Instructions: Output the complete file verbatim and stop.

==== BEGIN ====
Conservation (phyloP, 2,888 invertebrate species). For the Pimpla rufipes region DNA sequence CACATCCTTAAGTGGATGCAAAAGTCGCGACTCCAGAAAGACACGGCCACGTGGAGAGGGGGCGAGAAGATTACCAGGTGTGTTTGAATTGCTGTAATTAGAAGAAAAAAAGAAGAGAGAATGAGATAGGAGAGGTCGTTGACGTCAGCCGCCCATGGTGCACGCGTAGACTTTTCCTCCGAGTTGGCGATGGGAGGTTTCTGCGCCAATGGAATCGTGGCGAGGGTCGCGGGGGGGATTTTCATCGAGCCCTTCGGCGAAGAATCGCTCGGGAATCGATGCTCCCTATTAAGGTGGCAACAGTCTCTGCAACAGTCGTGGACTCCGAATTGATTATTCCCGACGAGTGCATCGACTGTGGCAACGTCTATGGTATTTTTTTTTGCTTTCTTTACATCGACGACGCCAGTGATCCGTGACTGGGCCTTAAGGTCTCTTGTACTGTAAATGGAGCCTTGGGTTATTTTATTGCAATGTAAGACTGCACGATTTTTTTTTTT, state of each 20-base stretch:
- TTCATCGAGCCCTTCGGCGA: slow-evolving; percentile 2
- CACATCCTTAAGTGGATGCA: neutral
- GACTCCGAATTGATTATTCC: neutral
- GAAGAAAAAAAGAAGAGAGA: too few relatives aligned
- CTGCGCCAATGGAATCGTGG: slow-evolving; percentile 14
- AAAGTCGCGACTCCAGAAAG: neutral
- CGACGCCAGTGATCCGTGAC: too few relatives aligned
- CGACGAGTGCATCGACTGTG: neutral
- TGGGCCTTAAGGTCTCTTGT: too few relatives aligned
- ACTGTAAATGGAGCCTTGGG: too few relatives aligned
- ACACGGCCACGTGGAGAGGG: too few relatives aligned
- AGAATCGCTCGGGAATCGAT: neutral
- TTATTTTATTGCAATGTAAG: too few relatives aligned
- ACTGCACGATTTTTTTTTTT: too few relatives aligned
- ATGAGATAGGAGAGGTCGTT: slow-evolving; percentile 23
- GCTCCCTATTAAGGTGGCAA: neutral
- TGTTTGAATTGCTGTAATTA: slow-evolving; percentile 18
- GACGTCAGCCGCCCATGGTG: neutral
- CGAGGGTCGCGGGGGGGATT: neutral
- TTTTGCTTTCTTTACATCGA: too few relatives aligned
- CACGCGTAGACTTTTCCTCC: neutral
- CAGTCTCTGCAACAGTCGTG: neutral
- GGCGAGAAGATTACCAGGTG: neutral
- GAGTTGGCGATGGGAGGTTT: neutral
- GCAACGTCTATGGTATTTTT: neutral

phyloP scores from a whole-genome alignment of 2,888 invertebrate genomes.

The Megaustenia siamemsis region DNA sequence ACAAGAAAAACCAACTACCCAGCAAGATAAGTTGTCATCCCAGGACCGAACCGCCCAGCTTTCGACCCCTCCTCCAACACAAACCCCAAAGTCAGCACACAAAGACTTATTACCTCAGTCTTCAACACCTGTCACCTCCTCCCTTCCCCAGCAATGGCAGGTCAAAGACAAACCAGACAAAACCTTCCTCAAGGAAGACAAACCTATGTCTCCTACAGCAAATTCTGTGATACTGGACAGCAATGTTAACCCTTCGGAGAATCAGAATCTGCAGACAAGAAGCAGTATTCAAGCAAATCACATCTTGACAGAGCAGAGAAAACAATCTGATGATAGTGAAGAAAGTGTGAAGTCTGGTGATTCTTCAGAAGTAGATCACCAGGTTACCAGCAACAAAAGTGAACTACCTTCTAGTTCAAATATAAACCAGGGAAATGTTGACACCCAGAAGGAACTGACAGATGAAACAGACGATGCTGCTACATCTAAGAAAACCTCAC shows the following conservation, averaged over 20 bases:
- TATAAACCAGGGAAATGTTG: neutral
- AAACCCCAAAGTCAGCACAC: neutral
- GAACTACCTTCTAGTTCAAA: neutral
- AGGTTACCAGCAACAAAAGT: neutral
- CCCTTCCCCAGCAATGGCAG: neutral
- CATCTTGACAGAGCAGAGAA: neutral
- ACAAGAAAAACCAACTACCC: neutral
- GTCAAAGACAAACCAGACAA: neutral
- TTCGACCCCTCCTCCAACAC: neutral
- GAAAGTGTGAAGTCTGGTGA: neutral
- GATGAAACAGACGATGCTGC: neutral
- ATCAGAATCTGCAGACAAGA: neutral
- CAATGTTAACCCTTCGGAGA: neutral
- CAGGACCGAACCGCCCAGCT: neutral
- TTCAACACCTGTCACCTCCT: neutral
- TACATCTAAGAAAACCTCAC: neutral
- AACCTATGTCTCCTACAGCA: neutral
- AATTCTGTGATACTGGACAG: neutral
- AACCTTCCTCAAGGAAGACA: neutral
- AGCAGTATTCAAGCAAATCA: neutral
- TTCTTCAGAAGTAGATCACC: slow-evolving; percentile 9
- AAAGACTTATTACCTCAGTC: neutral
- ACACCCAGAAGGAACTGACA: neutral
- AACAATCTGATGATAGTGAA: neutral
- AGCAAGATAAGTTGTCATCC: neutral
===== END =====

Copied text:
Conservation (phyloP, 2,888 invertebrate species). For the Pimpla rufipes region DNA sequence CACATCCTTAAGTGGATGCAAAAGTCGCGACTCCAGAAAGACACGGCCACGTGGAGAGGGGGCGAGAAGATTACCAGGTGTGTTTGAATTGCTGTAATTAGAAGAAAAAAAGAAGAGAGAATGAGATAGGAGAGGTCGTTGACGTCAGCCGCCCATGGTGCACGCGTAGACTTTTCCTCCGAGTTGGCGATGGGAGGTTTCTGCGCCAATGGAATCGTGGCGAGGGTCGCGGGGGGGATTTTCATCGAGCCCTTCGGCGAAGAATCGCTCGGGAATCGATGCTCCCTATTAAGGTGGCAACAGTCTCTGCAACAGTCGTGGACTCCGAATTGATTATTCCCGACGAGTGCATCGACTGTGGCAACGTCTATGGTATTTTTTTTTGCTTTCTTTACATCGACGACGCCAGTGATCCGTGACTGGGCCTTAAGGTCTCTTGTACTGTAAATGGAGCCTTGGGTTATTTTATTGCAATGTAAGACTGCACGATTTTTTTTTTT, state of each 20-base stretch:
- TTCATCGAGCCCTTCGGCGA: slow-evolving; percentile 2
- CACATCCTTAAGTGGATGCA: neutral
- GACTCCGAATTGATTATTCC: neutral
- GAAGAAAAAAAGAAGAGAGA: too few relatives aligned
- CTGCGCCAATGGAATCGTGG: slow-evolving; percentile 14
- AAAGTCGCGACTCCAGAAAG: neutral
- CGACGCCAGTGATCCGTGAC: too few relatives aligned
- CGACGAGTGCATCGACTGTG: neutral
- TGGGCCTTAAGGTCTCTTGT: too few relatives aligned
- ACTGTAAATGGAGCCTTGGG: too few relatives aligned
- ACACGGCCACGTGGAGAGGG: too few relatives aligned
- AGAATCGCTCGGGAATCGAT: neutral
- TTATTTTATTGCAATGTAAG: too few relatives aligned
- ACTGCACGATTTTTTTTTTT: too few relatives aligned
- ATGAGATAGGAGAGGTCGTT: slow-evolving; percentile 23
- GCTCCCTATTAAGGTGGCAA: neutral
- TGTTTGAATTGCTGTAATTA: slow-evolving; percentile 18
- GACGTCAGCCGCCCATGGTG: neutral
- CGAGGGTCGCGGGGGGGATT: neutral
- TTTTGCTTTCTTTACATCGA: too few relatives aligned
- CACGCGTAGACTTTTCCTCC: neutral
- CAGTCTCTGCAACAGTCGTG: neutral
- GGCGAGAAGATTACCAGGTG: neutral
- GAGTTGGCGATGGGAGGTTT: neutral
- GCAACGTCTATGGTATTTTT: neutral

phyloP scores from a whole-genome alignment of 2,888 invertebrate genomes.

The Megaustenia siamemsis region DNA sequence ACAAGAAAAACCAACTACCCAGCAAGATAAGTTGTCATCCCAGGACCGAACCGCCCAGCTTTCGACCCCTCCTCCAACACAAACCCCAAAGTCAGCACACAAAGACTTATTACCTCAGTCTTCAACACCTGTCACCTCCTCCCTTCCCCAGCAATGGCAGGTCAAAGACAAACCAGACAAAACCTTCCTCAAGGAAGACAAACCTATGTCTCCTACAGCAAATTCTGTGATACTGGACAGCAATGTTAACCCTTCGGAGAATCAGAATCTGCAGACAAGAAGCAGTATTCAAGCAAATCACATCTTGACAGAGCAGAGAAAACAATCTGATGATAGTGAAGAAAGTGTGAAGTCTGGTGATTCTTCAGAAGTAGATCACCAGGTTACCAGCAACAAAAGTGAACTACCTTCTAGTTCAAATATAAACCAGGGAAATGTTGACACCCAGAAGGAACTGACAGATGAAACAGACGATGCTGCTACATCTAAGAAAACCTCAC shows the following conservation, averaged over 20 bases:
- TATAAACCAGGGAAATGTTG: neutral
- AAACCCCAAAGTCAGCACAC: neutral
- GAACTACCTTCTAGTTCAAA: neutral
- AGGTTACCAGCAACAAAAGT: neutral
- CCCTTCCCCAGCAATGGCAG: neutral
- CATCTTGACAGAGCAGAGAA: neutral
- ACAAGAAAAACCAACTACCC: neutral
- GTCAAAGACAAACCAGACAA: neutral
- TTCGACCCCTCCTCCAACAC: neutral
- GAAAGTGTGAAGTCTGGTGA: neutral
- GATGAAACAGACGATGCTGC: neutral
- ATCAGAATCTGCAGACAAGA: neutral
- CAATGTTAACCCTTCGGAGA: neutral
- CAGGACCGAACCGCCCAGCT: neutral
- TTCAACACCTGTCACCTCCT: neutral
- TACATCTAAGAAAACCTCAC: neutral
- AACCTATGTCTCCTACAGCA: neutral
- AATTCTGTGATACTGGACAG: neutral
- AACCTTCCTCAAGGAAGACA: neutral
- AGCAGTATTCAAGCAAATCA: neutral
- TTCTTCAGAAGTAGATCACC: slow-evolving; percentile 9
- AAAGACTTATTACCTCAGTC: neutral
- ACACCCAGAAGGAACTGACA: neutral
- AACAATCTGATGATAGTGAA: neutral
- AGCAAGATAAGTTGTCATCC: neutral